Doe v. Poritz : Supreme Court states:

Excerpts: The concern for the potential unfairness of identification has some justification, but it is wrong to assume the people of this State and the media will not understand that potential. The Attorney General points to information, far from complete because of the injunction against the implementation of these laws, that suggests that harassment and vigilantism have been minimal. This Court has no right to assume that the public will be punitive when the Legislature was not, that the public, instead of protecting itself as the laws intended, will attempt to destroy the lives of those subject to the laws, and this Court has no right to assume that community leaders, public officials, law enforcement authorities, will not seek to educate the public concerning the Legislature's intent, including appropriate responses to notification information, responses that are not at all punitive, but seek merely to protect their children, their families, and others from re offense. And this Court has no right to assume the media will not act responsibly.

The dissent's historical analysis, though relevant, is followed by, and ultimately amounts to, a prediction of a destructive and punitive community reaction that converts the statutory protection into punishment. As we have noted in this opinion, we do not believe the Court should determine this constitutional question based on such a prediction. The Attorney General has strongly warned that vigilantism and harassment will not be tolerated; we have no reason to believe that the Governor and the Legislature will tolerate it; and, for the purpose of constitutional adjudication, despite the branding, stocks, and pillory of prior centuries, we have no right to assume the public will engage in it. We assume that the strongest message will be delivered, and repeated, by the Governor and other public officials at all levels, as well as by community and religious leaders and the media, that this is a law that must be used only to protect and not to punish, and that all citizens must conform their conduct accordingly, a message given at community meetings, schools, churches, synagogues, and everywhere throughout the state.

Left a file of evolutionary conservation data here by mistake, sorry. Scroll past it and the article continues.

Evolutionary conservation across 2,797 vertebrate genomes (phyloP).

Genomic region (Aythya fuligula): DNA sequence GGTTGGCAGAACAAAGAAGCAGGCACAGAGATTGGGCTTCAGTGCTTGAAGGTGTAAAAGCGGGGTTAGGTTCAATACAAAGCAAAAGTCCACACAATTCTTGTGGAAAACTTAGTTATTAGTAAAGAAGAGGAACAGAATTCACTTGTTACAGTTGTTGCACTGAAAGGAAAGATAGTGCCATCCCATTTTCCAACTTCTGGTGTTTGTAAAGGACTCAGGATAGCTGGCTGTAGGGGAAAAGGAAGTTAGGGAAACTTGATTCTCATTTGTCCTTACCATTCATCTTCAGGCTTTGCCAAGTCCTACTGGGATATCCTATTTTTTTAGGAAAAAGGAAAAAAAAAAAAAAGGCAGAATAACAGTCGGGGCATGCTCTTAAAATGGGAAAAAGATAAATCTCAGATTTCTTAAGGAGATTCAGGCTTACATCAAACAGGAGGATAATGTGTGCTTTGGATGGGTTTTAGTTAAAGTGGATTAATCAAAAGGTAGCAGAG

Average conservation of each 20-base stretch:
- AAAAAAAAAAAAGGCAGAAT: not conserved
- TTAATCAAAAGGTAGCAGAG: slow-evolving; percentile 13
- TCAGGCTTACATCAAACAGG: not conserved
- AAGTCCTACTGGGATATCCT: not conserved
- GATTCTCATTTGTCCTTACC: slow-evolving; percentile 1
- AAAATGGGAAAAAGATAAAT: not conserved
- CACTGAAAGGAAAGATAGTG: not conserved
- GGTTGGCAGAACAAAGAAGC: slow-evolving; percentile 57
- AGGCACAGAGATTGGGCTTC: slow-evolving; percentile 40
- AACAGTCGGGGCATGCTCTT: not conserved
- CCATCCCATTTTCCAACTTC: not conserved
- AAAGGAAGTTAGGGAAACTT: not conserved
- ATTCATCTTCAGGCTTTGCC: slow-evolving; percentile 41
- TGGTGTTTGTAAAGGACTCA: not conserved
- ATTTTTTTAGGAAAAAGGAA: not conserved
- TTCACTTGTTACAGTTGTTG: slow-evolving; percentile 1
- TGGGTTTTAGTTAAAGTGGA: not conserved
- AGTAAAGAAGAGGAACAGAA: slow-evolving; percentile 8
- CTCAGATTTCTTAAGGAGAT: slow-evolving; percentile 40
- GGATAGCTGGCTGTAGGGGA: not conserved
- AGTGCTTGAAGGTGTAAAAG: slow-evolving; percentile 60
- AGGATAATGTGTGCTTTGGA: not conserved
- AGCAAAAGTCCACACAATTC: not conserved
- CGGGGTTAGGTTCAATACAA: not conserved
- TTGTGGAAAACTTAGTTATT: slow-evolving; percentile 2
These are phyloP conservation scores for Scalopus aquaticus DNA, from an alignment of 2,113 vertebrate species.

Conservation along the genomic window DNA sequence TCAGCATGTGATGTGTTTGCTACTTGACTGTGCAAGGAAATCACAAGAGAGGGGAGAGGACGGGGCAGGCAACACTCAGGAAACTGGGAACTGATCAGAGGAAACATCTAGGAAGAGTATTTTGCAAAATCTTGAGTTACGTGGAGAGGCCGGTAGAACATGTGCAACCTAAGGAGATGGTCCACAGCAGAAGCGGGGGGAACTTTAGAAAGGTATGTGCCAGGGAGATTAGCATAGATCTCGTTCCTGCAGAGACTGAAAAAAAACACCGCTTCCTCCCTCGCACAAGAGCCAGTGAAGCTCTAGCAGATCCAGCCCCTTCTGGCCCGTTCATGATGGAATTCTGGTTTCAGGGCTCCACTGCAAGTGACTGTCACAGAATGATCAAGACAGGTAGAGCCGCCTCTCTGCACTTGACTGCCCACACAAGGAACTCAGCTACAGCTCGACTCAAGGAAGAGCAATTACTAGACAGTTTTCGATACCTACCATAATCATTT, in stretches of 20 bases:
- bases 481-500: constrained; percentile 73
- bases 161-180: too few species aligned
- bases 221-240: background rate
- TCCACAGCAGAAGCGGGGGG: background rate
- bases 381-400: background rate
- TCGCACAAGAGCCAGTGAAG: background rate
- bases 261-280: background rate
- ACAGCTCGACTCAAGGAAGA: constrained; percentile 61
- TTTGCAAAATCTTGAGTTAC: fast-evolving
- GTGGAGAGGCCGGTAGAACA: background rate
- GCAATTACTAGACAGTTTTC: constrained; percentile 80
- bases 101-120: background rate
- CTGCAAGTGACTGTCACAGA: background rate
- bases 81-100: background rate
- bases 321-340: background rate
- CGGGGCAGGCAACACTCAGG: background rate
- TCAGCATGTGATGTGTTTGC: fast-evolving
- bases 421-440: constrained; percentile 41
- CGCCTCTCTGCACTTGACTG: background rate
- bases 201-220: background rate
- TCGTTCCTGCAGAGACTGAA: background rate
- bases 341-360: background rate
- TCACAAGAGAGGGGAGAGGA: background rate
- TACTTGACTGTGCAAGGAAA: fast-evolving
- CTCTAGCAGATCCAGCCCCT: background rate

The Registration and Notification Laws are not retributive laws, but laws designed to give people a chance to protect themselves and their children. They do not represent the slightest departure from our State's or our country's fundamental belief that criminals, convicted and punished, have paid their debt to society and are not to be punished further. They represent only the conclusion that society has the right to know of their presence not in order to punish them, but in order to protect itself. The laws represent a conclusion by the Legislature that those convicted sex offenders who have successfully, or apparently successfully, been integrated into their communities, adjusted their lives so as to appear no more threatening than anyone else in the neighborhood, are entitled not to be disturbed simply because of that prior offense and conviction; but a conclusion as well, that the characteristics of some of them, and the statistical information concerning them, make it clear that despite such integration, re offense is a realistic risk, and knowledge of their presence a realistic protection against it.

Posted by: Honest Opinion | Jul 24, 2009 10:12:10 AM

With regards to public punitiveness, courts have every right to consider the punitive nature of "the public" when it comes to sex offenders and sex offenses. It does not matter whether there has been minimal violence against these offenders or not. What is relevant is that the violence does occur, and one act of violence by someone of the public or by a group of people of the public is one too many.

Posted by: Benoliwal | Nov 19, 2009 12:03:41 AM

Post a comment

In the body of your email, please indicate if you are a professor, student, prosecutor, defense attorney, etc. so I can gain a sense of who is reading my blog. Thank you, DAB